Eagle-eyed analysts at London-based research team, Coinfirm, are tracking the stolen bitcoins, and have found the hackers have now spread them across seven digital wallet addresses.
Hackers first split the coins and put them into separate wallets as they worked to cover their tracks.
— Coinfirm (@Coinfirm_io) May 8, 2019
They then worked to move them through a spider's web of wallet addresses in an attempt to hide their trail.
Now, Coinfirm has found the stolen funds have been placed in seven separate anonymous digital wallets.
After we documented the movement of some yesterday(orange) all of the funds 7070.9 BTC ($41.8m) were moved to 7 new addresses(red) pic.twitter.com/4vzVFRb7F4
— Coinfirm (@Coinfirm_io) May 9, 2019
While identities of the hackers currently remains unknown, the trail is far from cold.
Before the stolen coins can be converted to fiat they need to pass through a cryptocurrency exchange, which - normally - require customers to give details of their identity.
Weak KYC could allow hackers to profit
However, Coinfirm believes hackers will exploit a lack of regulation and weak know your customer (KYC) rules to exploit the system and complete their heist.
Pawel Alexsander, chief information officer at the firm, told Reuters:
Exchanges are obliged to have KYC (know-your-customer) processes in place. In practice, many of them do not do this properly. People can open fake accounts, and deposit the funds to that account.”
#Binance Security Incident Update
— Binance (@binance) May 10, 2019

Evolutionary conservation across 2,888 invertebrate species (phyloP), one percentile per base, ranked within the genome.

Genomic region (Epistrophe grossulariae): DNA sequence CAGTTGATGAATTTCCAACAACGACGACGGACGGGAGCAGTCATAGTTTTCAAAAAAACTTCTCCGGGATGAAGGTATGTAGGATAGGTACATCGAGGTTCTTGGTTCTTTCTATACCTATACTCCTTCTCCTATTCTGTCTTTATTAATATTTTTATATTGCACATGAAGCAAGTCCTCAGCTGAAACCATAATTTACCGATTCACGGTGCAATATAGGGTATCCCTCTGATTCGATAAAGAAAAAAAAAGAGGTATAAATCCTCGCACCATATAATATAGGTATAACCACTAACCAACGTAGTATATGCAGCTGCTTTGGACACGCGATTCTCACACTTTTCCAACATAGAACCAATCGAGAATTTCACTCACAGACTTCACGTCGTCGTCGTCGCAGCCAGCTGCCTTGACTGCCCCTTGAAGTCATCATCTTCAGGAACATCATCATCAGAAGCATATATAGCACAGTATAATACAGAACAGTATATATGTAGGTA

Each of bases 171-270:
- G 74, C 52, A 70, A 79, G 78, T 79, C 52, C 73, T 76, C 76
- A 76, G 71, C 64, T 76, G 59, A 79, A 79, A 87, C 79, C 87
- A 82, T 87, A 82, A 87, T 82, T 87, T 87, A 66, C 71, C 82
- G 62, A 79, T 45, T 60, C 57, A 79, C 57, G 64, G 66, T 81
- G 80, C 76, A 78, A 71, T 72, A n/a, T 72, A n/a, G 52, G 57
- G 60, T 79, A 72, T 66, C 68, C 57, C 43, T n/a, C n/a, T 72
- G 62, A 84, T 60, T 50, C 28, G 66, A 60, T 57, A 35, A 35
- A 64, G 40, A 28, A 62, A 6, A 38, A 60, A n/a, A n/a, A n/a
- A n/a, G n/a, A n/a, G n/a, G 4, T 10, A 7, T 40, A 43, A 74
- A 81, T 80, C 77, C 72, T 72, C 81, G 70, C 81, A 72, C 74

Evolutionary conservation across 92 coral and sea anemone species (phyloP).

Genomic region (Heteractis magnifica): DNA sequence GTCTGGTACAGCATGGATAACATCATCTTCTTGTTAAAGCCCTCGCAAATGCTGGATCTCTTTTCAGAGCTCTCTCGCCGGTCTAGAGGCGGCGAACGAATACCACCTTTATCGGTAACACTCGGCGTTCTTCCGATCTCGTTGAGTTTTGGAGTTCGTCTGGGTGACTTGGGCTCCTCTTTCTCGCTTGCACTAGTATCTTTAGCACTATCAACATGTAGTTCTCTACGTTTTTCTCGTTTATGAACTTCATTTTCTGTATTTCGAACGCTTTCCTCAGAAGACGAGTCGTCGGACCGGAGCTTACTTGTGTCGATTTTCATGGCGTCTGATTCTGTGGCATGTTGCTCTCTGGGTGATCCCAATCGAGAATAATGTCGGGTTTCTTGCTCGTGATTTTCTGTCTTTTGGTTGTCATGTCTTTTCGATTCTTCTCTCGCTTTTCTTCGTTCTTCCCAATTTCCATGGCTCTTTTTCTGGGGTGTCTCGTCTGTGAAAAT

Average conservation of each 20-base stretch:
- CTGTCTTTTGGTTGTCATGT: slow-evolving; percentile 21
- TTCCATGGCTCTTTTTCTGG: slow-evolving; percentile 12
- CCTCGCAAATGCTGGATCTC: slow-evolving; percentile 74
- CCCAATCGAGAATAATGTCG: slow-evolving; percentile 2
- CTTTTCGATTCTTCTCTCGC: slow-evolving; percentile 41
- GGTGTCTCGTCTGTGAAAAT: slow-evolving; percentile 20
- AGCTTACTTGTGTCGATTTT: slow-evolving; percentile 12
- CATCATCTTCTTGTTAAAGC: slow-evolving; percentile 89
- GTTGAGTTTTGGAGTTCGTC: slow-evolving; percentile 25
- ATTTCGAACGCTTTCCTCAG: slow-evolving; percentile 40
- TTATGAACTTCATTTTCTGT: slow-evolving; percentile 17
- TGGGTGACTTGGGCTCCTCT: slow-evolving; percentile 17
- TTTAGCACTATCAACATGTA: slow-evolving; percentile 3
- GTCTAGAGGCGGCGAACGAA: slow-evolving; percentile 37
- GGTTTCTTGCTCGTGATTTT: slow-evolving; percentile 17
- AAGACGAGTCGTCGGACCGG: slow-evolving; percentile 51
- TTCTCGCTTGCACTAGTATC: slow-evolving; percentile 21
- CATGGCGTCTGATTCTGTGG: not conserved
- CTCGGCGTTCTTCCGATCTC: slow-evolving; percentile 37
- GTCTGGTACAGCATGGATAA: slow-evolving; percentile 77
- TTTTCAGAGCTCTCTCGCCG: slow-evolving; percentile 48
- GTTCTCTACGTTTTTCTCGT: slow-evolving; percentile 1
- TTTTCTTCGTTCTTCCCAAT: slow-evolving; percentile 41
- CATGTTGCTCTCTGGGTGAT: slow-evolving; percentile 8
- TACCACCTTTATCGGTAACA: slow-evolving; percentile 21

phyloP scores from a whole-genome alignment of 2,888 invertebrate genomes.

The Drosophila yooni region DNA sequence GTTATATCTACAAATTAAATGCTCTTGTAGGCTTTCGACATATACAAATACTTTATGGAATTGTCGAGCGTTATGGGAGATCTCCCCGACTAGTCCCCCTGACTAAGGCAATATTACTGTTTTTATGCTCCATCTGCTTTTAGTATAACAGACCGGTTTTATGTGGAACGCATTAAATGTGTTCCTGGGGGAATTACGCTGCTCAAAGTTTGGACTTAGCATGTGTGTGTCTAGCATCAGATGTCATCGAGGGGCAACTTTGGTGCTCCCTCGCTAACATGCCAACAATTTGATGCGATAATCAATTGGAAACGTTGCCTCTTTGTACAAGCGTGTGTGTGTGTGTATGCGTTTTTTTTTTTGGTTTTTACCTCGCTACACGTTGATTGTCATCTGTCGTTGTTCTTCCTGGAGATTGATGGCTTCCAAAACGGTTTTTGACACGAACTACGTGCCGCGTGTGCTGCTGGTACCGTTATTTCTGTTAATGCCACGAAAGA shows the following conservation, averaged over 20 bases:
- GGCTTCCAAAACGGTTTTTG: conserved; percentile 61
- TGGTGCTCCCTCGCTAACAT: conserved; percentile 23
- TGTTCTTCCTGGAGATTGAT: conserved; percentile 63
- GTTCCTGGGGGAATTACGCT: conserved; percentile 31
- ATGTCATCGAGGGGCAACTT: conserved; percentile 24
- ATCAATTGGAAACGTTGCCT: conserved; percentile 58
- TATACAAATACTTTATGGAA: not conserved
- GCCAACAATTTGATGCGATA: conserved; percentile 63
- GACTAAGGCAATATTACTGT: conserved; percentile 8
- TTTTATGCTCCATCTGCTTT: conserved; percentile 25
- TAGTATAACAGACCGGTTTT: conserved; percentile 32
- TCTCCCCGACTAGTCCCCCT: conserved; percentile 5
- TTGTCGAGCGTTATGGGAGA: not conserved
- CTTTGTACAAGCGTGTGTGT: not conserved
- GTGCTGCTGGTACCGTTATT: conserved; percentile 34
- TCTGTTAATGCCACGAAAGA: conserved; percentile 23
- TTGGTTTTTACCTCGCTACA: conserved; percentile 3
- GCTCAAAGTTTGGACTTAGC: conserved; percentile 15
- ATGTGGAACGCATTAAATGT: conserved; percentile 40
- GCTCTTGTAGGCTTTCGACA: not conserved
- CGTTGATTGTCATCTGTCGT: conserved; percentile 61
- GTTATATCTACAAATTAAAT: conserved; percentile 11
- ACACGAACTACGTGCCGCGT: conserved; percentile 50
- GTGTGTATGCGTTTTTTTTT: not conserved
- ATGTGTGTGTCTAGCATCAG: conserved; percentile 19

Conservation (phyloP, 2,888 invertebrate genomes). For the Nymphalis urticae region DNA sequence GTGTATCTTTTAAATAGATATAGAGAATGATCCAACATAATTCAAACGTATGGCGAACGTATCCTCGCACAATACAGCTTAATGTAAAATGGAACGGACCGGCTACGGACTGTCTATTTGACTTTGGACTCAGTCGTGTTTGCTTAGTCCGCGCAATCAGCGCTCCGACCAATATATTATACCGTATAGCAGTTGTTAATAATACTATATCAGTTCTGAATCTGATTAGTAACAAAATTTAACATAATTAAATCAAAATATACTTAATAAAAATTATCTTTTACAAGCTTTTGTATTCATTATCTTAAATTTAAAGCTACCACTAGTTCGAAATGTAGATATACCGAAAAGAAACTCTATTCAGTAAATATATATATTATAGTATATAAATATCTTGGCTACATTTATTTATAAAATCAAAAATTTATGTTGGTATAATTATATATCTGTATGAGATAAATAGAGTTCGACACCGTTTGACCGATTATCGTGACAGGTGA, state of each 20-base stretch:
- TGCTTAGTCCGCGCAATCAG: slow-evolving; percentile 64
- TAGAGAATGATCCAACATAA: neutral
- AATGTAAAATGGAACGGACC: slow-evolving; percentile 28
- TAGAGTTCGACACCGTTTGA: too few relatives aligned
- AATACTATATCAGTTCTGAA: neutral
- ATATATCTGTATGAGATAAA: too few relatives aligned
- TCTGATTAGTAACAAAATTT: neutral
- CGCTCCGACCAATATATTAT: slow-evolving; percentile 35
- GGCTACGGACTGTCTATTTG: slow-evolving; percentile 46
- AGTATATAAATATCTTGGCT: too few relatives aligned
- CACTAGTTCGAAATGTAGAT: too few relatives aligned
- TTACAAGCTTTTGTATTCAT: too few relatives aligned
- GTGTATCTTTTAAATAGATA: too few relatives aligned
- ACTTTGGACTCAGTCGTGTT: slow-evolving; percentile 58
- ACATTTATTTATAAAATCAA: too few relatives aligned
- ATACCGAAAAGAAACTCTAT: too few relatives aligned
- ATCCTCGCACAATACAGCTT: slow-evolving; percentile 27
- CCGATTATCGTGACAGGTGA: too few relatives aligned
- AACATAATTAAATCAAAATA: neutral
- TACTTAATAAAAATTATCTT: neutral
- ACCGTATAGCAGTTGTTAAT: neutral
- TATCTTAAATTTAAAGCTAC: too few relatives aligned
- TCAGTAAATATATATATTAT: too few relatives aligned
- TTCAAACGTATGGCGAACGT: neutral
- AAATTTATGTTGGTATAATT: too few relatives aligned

Pledging to leave "no stone unturned", Binance is working to correct the security breach of its hot wallet, as multiple security teams try and track down the hackers and freeze the stolen funds.
Updating its blog, founder Changpeng Zhao said:
We are also working closely with many exchanges and other service providers to freeze the stolen funds.
We are still investigating all other areas of the system to ensure no stone is left unturned.
Furthermore, we are working with a dozen or so industry-leading security expert teams to help improve our security as well as track down the hackers.
Many security and blockchain analytics firms are actively helping us track the stolen funds.
Embarrassment for Binance
A massive embarrassment for the exchange, the theft represented about 2% of Binance's total value, and the firm even mused the potential of rolling back the entire bitcoin network to recover the funds.
Customers' money is guaranteed under Binance's Secure Asset Fund for Users (SAFU), but the company has taken a massive hit to its reputation.
Shutting down all deposits and withdrawals from the platform was a priority, as it works to improve security and make sure hackers can't repeat the attack.
Tentatively, we are looking to resume withdrawals and deposits early next week. We still have a large number of tasks and tests to do, and we are working around the clock on it.
While the bitcoin price was largely unaffected by the news, the breach shocked investors.
It is a blow to Binance following the high-profile launch of its decentralized exchange and fiat-to-crypto services and Michael Novogratz, billionaire CEO of digital assets merchant bank Galaxy Digital, thinks it could lead to tighter regulation of the space.